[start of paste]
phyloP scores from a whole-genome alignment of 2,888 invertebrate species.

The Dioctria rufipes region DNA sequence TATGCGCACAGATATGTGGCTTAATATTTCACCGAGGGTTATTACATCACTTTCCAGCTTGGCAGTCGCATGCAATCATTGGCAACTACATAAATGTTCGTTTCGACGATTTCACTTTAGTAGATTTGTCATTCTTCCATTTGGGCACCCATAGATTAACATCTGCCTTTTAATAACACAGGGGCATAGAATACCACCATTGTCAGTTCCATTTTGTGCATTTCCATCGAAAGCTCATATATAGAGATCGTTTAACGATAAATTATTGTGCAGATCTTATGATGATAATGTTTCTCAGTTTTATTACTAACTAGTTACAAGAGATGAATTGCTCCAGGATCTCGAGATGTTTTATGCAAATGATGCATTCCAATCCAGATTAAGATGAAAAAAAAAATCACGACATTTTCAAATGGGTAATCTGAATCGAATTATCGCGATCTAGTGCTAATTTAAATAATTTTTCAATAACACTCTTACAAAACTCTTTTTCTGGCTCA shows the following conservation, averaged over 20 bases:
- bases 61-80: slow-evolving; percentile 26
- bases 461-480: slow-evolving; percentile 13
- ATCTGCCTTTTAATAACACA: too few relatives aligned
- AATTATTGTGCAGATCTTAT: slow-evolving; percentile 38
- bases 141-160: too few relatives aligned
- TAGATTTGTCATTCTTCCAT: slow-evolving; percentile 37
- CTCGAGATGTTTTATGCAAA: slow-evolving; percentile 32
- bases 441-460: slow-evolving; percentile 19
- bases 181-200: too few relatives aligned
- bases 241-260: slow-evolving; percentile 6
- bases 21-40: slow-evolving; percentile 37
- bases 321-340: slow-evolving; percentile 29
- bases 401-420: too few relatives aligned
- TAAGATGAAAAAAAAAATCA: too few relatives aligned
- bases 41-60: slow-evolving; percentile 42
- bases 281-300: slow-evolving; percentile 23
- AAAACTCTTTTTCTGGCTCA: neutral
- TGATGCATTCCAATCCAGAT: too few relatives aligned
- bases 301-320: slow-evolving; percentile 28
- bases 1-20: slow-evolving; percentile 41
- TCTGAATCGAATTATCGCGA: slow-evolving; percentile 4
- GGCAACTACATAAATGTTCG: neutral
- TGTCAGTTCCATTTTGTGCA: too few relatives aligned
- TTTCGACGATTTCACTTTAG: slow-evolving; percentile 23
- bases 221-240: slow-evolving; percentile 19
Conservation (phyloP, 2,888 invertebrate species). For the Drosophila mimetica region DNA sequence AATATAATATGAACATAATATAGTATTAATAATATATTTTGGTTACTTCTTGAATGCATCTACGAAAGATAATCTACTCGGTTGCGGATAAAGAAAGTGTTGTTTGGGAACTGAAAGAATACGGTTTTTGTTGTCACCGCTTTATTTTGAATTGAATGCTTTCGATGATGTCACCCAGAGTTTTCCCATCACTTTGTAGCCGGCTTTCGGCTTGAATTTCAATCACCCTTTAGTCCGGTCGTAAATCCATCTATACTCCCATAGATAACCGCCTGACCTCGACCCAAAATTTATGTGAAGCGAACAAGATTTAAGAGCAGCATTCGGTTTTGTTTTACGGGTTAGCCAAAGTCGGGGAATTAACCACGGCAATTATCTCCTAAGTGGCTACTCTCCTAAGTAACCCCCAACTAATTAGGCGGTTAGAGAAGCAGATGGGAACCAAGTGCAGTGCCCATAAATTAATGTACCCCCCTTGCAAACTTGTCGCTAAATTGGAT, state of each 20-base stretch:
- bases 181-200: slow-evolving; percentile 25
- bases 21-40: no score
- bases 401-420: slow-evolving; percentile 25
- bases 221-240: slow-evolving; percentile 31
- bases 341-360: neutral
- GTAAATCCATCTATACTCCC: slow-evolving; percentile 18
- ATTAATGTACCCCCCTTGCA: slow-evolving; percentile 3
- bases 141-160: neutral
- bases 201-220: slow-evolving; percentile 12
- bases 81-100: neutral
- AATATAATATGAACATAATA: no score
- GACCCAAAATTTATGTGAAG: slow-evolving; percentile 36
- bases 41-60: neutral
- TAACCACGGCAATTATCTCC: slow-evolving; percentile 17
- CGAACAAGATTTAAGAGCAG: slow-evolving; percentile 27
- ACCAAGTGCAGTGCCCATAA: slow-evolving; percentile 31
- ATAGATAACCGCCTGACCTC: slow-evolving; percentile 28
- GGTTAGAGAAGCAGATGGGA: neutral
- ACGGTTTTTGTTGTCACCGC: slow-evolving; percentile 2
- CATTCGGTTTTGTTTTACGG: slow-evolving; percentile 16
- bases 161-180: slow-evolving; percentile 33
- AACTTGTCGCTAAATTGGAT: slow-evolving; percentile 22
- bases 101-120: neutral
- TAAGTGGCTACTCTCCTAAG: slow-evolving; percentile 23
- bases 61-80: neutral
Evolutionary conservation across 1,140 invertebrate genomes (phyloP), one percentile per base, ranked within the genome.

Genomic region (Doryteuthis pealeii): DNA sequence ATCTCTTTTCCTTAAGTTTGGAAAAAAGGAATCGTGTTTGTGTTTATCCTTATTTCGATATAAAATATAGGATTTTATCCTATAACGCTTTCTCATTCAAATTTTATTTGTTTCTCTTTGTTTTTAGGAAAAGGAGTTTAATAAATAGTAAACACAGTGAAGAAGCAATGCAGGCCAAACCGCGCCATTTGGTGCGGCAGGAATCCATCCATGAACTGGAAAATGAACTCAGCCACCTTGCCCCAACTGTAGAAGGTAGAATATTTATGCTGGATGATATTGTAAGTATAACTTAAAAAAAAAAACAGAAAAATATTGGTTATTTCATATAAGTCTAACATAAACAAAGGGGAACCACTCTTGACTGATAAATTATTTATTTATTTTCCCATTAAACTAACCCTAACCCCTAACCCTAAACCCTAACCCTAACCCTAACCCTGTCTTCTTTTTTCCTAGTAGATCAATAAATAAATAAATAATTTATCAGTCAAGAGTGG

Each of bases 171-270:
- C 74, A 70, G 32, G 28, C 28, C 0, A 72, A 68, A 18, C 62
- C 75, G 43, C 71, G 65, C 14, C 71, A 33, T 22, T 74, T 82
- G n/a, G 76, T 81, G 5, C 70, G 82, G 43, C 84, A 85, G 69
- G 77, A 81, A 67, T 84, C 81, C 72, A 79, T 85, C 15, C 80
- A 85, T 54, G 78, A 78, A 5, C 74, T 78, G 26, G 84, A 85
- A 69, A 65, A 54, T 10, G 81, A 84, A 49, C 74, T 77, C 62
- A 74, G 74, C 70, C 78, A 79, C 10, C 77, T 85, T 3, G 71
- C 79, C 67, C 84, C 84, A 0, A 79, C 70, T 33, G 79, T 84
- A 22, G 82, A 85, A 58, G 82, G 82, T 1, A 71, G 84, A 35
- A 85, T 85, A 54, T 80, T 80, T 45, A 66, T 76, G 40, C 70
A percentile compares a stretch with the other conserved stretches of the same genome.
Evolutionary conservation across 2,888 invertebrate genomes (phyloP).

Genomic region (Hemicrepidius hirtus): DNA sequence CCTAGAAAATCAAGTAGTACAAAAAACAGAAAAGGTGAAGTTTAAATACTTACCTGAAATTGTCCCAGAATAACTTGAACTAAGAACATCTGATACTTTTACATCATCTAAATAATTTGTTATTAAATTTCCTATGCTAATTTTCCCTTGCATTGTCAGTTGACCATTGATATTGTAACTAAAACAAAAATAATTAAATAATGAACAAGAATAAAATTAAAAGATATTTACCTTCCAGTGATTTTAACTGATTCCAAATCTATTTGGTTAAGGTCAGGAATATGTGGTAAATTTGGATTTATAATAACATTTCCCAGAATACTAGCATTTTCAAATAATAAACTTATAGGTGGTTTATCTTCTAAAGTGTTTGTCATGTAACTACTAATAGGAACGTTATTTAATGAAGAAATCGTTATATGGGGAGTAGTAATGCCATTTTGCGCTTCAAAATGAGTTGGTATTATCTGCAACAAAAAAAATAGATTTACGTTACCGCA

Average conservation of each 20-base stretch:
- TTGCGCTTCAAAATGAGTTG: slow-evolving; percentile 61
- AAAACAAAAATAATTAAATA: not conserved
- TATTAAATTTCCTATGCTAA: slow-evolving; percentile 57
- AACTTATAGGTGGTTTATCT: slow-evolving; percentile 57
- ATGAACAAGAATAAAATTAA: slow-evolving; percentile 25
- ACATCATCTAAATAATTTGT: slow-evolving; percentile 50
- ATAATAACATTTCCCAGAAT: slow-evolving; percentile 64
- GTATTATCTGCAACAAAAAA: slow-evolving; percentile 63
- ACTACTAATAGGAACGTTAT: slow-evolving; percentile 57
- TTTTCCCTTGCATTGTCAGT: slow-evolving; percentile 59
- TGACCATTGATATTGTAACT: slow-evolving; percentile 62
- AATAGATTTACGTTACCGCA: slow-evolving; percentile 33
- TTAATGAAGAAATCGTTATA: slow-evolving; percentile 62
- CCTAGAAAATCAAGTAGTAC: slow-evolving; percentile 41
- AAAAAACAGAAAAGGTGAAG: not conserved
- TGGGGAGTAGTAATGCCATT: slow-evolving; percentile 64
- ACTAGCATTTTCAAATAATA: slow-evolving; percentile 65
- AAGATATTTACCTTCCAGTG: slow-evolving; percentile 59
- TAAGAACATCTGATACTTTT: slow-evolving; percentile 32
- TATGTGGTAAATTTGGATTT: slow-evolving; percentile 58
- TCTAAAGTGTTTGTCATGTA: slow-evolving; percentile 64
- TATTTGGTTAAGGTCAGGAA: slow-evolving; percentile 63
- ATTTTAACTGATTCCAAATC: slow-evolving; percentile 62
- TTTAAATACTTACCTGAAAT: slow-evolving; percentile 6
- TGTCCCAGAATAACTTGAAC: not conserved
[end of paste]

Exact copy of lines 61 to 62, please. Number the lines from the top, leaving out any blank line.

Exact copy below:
- A 85, T 54, G 78, A 78, A 5, C 74, T 78, G 26, G 84, A 85
- A 69, A 65, A 54, T 10, G 81, A 84, A 49, C 74, T 77, C 62